Advanced Comping by Combining Polytonality & Quartal Harmony || Jazz Guitar Lessons Daily 24
From our free, Jazz Guitar Lessons Daily Series: Lesson 24
Thursdays - How Chords Move
Polytonality is when we use multiple keys, or tonalities, simultaneously in music. Quartal harmony is when we build chords using 4ths (usually allowing for perfect and augmented 4ths), a la McCoy Tyner.
In today’s lesson we are going to combine these two concepts to get some comping, solo guitar, and trio playing ideas happening.
One of the biggest things that sets the melodic triads approach apart from traditional jazz guitar pedagogy is that we’re borrowing from the physicality of the piano player who has two hands to create sound with. A great pianist can play a simple sound in their left hand (like a CMaj7 shell voicing) and a simple sound in their right hand (like a B major triad) and when done simultaneously (polytonality) will create an incredible rich, colorful, complex sound. What I would call a CMaj7#11#9.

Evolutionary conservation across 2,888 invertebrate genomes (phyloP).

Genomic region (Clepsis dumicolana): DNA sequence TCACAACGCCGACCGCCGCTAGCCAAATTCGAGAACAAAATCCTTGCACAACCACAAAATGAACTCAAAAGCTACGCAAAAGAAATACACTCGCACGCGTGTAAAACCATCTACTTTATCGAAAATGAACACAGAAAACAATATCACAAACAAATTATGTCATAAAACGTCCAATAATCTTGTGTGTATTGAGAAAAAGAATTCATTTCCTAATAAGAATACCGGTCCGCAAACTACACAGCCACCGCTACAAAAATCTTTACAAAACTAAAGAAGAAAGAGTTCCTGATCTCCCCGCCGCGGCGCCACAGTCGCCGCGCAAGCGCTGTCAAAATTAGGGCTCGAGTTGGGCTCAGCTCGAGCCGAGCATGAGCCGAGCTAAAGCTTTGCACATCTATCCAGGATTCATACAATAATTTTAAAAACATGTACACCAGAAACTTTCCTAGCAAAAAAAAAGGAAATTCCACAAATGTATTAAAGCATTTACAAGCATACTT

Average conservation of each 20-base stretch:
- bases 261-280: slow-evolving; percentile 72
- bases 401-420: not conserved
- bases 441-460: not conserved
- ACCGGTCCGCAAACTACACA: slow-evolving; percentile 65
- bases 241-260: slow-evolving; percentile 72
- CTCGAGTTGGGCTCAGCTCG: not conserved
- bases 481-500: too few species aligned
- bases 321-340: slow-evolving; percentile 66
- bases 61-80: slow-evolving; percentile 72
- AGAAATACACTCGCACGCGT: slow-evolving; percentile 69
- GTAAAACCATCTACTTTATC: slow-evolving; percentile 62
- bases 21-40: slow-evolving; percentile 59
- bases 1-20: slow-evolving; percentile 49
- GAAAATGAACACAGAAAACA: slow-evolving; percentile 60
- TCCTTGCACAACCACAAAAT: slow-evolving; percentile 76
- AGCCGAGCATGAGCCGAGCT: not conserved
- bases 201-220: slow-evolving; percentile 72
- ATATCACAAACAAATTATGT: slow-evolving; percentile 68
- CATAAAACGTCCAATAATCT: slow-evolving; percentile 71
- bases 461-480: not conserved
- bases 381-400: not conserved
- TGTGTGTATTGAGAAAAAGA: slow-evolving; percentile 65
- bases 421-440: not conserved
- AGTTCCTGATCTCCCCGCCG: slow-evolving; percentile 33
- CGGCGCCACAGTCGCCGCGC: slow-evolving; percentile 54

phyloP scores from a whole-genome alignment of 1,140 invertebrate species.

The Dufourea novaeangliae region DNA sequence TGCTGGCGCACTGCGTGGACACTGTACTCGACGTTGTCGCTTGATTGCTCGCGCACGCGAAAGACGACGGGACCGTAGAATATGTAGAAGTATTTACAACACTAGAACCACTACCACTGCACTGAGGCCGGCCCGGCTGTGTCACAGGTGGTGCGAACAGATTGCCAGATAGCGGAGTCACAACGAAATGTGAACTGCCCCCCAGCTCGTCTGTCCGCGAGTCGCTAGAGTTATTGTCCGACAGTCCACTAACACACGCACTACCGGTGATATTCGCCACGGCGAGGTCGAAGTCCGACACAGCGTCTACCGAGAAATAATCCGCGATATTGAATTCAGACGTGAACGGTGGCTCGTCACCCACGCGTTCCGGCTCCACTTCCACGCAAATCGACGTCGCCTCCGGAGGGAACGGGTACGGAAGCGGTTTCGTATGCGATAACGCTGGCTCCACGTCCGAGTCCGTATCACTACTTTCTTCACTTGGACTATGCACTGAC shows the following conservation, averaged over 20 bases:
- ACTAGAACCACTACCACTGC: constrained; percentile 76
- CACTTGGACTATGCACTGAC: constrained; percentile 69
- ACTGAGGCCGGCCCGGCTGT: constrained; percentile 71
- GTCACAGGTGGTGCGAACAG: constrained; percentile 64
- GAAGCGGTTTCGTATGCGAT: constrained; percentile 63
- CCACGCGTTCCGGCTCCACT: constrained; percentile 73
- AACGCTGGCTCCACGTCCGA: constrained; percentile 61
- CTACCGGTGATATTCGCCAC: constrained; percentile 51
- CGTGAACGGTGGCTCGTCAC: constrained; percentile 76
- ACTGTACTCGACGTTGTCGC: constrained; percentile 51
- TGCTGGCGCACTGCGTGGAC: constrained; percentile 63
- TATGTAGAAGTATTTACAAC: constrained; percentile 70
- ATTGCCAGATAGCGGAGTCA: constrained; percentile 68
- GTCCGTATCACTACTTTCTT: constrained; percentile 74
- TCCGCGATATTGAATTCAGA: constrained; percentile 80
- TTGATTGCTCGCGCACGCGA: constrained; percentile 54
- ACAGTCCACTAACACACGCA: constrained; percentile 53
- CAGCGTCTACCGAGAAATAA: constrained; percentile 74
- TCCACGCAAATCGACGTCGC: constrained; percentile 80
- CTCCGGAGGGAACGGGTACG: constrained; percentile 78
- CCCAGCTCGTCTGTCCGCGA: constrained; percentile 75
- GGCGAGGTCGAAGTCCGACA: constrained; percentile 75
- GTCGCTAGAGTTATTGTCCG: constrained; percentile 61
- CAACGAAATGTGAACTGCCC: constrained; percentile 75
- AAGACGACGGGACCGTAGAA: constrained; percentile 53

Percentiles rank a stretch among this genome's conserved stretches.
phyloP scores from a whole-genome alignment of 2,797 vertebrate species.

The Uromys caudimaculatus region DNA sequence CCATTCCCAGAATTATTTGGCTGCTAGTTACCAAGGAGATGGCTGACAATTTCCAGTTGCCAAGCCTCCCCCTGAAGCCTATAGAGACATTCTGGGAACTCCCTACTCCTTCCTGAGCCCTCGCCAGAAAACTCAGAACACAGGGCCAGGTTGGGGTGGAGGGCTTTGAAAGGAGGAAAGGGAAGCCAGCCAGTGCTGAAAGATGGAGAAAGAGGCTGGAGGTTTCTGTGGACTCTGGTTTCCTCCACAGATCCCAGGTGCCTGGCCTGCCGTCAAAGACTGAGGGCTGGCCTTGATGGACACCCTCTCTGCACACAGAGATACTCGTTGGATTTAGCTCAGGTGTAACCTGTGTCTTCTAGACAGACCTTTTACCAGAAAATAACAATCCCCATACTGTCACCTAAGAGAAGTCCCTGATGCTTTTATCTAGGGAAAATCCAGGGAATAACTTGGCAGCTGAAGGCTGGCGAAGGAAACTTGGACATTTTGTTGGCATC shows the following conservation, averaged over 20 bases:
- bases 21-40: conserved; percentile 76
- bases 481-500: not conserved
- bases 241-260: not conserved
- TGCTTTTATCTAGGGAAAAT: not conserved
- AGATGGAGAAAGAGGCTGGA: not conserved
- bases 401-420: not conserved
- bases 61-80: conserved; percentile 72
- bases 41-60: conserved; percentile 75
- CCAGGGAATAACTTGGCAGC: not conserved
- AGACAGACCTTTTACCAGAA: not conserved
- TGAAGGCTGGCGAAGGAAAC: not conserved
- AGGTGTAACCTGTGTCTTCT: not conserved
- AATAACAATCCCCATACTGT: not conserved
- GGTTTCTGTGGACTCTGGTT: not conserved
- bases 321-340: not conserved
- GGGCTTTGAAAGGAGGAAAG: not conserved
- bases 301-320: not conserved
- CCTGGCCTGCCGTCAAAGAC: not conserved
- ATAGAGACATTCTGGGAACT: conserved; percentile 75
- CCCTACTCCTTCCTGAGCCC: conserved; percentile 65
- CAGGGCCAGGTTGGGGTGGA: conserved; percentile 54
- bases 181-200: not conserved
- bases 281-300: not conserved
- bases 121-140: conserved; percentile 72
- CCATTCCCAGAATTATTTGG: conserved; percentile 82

What we’re doing in this lesson is building on yesterday’s melodic triads for our basic ii V I biiiº chord progression.
The left hand of our “piano player” starts with our basic 1-3-7 shell voicings and then mutates into quartal shell voicings.
[See Link Below To Full Post To See Notated Examples]
And our “piano player’s” right hand is playing slash chords. These will be four note voicings constructed by taking the melodic triad and placing one of the chord tones from the basic chord underneath it. We’re attempting to avoid the basic guitar approach and so we aren’t going to automatically choose the root note of each chord to put under the melodic triad. For the D-7 chord we’re using an E major melodic triad and we’re going to use the F note (the minor 3rd of the D-7 chord) as our fourth note. So our right hand voicing for the D-7 chord is E/F. For the G7 we’re using a basic root structure triad, so our slash chord will be G/F. For CMaj7 our melodic triad is B major, so the slash chord is B/E (E being the major 3rd of CMaj7). Finally, for the Ebº7 chord we’re going to play D/Eb… using the chord’s root note for the bottom voice.
See if you can find these voicings on the fretboard or grab a copy of the PDF to see these right hand voicings written out in tab and standard
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